With some villagers in Wukan conceding that “the honeymoon is over” as their democratically elected leaders grapple with the challenge of resolving the grievances that sparked mass land grab protests late last year, David Bandurski of The China Media Project reports that one such official has publicly announced his resignation:
An outspoken youth leader during protests in Wukan last year over corruption and land grabs by local officials, Zhuang Liehong was detained on December 3, 2011, and held for 20 days. The standoff between villagers and local authorities worsened through December, until provincial officials finally intervened to broker a compromise resulting in free and transparent elections in March this year.
According to today’s Weibo post by Zhang Jianxing, Zhuang submitted his resignation to the village committee on October 21 because he felt he was “unable to handle the wishes of the villagers from within the village committee.” Zhang added:
“Lately, the upheaval in Wukan is quite serious. Lin Zuluan (林祖銮) [the leader of the revolt, now the elected Party chief] avoids going to work. . . Is change happening all over again in Wukan?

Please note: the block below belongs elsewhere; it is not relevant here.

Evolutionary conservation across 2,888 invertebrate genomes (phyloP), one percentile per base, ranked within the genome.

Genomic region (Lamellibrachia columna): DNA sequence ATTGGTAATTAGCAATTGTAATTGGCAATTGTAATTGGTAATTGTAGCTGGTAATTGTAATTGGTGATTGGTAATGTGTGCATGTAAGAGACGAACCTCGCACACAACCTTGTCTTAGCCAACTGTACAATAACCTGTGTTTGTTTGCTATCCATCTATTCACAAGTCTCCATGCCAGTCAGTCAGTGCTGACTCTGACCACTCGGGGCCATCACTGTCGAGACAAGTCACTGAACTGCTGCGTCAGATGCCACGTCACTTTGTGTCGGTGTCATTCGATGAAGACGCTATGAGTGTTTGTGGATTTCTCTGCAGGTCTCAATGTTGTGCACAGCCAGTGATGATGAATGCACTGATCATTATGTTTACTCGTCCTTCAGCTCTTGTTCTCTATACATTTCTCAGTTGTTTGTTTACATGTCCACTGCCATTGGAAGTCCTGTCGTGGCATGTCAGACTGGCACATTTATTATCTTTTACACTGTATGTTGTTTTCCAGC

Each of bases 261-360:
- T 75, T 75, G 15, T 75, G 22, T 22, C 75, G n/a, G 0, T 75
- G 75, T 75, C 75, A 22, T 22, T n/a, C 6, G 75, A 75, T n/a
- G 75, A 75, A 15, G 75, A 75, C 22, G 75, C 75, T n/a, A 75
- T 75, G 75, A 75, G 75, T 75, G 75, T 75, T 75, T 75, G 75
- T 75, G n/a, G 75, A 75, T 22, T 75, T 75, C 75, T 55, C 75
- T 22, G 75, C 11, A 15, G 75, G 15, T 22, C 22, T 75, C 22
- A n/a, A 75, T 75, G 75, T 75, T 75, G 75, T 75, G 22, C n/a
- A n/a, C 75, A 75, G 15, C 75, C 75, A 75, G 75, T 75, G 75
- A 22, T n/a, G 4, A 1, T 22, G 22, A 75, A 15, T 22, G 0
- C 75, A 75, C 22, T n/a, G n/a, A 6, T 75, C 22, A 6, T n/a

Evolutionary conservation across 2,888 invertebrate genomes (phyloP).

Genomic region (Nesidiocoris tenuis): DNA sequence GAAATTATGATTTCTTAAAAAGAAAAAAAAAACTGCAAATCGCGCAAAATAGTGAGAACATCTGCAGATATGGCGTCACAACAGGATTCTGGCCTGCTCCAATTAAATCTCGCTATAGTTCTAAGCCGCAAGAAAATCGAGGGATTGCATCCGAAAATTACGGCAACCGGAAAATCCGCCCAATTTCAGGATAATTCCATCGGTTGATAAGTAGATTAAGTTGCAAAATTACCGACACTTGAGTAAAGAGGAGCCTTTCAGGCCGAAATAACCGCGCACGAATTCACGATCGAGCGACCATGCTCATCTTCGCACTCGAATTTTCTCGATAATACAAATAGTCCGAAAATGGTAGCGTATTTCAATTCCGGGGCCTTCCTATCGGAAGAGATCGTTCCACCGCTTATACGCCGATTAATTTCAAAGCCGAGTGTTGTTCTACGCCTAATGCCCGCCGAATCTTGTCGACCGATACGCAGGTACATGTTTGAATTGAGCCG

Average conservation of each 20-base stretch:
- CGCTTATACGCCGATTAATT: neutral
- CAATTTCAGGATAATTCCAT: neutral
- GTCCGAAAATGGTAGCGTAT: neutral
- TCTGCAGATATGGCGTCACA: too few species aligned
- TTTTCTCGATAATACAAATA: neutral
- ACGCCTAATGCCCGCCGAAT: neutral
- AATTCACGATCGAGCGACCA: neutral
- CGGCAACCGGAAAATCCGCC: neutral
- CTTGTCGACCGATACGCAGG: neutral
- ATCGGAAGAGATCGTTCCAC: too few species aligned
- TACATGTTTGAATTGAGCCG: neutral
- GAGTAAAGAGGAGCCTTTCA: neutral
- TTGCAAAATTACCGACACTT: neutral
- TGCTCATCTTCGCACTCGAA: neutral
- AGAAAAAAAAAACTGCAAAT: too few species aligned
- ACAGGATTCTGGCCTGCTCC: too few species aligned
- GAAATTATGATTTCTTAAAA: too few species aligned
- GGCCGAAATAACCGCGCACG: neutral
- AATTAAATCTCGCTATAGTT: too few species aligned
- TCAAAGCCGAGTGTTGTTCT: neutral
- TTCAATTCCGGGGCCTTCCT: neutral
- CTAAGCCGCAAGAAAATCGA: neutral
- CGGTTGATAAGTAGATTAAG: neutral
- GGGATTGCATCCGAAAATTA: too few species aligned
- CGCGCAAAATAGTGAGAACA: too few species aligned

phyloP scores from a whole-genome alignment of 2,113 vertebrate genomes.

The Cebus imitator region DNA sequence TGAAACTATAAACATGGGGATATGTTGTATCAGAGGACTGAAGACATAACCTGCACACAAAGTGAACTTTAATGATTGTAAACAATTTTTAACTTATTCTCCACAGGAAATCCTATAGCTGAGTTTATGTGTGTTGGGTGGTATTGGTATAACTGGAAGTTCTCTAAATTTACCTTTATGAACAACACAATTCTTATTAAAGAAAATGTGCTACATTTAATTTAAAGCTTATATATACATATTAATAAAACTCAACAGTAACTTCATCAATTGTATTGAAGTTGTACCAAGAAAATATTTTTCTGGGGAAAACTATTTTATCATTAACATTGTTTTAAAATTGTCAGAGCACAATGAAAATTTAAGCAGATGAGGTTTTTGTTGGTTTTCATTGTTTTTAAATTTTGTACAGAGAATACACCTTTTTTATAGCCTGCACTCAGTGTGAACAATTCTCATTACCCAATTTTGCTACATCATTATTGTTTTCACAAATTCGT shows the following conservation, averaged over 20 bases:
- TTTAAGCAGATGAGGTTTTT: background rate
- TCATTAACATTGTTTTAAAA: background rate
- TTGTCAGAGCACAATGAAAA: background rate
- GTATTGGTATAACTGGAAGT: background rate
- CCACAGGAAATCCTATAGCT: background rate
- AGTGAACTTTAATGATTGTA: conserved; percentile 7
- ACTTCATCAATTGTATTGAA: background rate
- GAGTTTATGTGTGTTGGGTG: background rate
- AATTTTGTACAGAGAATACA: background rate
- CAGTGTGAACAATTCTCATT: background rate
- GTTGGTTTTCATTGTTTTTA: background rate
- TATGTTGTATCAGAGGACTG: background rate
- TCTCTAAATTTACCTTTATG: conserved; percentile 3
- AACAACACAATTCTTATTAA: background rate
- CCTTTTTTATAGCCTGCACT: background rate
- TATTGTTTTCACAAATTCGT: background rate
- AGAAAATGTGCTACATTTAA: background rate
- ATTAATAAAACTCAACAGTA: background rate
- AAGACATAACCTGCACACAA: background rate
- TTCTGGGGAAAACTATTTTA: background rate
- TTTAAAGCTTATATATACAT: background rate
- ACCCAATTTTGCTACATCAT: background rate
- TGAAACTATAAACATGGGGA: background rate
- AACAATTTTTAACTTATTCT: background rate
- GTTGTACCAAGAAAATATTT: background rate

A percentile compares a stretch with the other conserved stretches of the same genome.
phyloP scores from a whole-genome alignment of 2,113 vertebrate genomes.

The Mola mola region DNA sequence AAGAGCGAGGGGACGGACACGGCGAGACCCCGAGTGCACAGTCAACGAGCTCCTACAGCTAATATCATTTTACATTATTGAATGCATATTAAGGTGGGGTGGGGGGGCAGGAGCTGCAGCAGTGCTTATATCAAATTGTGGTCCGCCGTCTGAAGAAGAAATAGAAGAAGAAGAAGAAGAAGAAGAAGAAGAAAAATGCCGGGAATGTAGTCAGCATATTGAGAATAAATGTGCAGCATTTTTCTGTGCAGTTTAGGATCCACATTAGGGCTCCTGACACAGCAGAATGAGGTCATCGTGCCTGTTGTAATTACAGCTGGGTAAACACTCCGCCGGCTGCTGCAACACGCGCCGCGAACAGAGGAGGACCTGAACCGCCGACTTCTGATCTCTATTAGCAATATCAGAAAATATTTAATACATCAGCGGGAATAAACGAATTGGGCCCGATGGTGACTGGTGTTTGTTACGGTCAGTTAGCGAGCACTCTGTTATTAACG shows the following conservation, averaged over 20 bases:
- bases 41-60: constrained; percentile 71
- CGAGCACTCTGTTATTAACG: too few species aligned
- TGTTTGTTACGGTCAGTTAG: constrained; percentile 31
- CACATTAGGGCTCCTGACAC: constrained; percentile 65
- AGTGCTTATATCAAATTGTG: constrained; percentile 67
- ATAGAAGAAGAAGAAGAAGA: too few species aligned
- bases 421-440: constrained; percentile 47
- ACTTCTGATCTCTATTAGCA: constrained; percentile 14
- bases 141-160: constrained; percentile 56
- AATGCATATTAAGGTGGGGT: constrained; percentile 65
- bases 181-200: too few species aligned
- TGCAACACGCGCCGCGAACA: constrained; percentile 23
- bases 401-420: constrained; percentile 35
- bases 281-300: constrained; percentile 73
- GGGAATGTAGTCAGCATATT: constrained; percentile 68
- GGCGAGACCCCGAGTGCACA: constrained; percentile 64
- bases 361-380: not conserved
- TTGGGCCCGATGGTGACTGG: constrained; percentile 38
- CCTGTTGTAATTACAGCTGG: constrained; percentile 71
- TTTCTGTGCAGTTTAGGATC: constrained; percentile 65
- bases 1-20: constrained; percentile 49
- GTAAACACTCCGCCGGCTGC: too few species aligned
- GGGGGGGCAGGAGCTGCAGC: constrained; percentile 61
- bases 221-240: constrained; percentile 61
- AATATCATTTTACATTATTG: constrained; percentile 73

Bandurski also included a photo of Zhuang’s resignation letter, which had emerged on the Weibo account of Wukan resident Zhang Jianxing. Zhuang specifically calls out Lin Zuluan, the man who led last year’s protests and was selected as both Wukan party chief and then head of the village committee in the March elections.
Zhuang Liehong had been one of the more vocal activists in Wukan, both during the protests and as a participant in the village’s democracy experiment. Bandurski cites a March article in the Sydney Morning Herald which mentions Zhuang:
”I will retrieve the land that rightfully belongs to Wukan villagers!” said Zhuang Liehong, 28, in a speech punctuated with fist-pumps that whipped the crowd into a frenzy. Mr Zhuang, who was also involved in the protests, told The Saturday Age that he was detained by police for 20 days, and threatened with being ”hung up in the air and beaten half to death” for failing to co-operate.
Radio Free Asia also quoted Zhuang in April, after Guangdong vice provincial secretary Zhu Mingguo promised to return some of their lost farmland by May 1, as saying that the committee had not received much help in reclaiming the land:
“It has been tough,” he said. “The land was sold off by people who were previously in charge here, so it’s a question of what evidence to show and what tactics to employ to get it back from the people [who bought it].”
He said the committee had received scant help from other officials. “Everything depends on us here at the village committee,” he said.
“We can’t get the land back, so we’ll have to see what the [provincial] government is made of.”
As recent frustrations indicate, the May 1 deadline came and went without the return of the villagers land. See also previous CDT coverage of last year’s Wukan protests.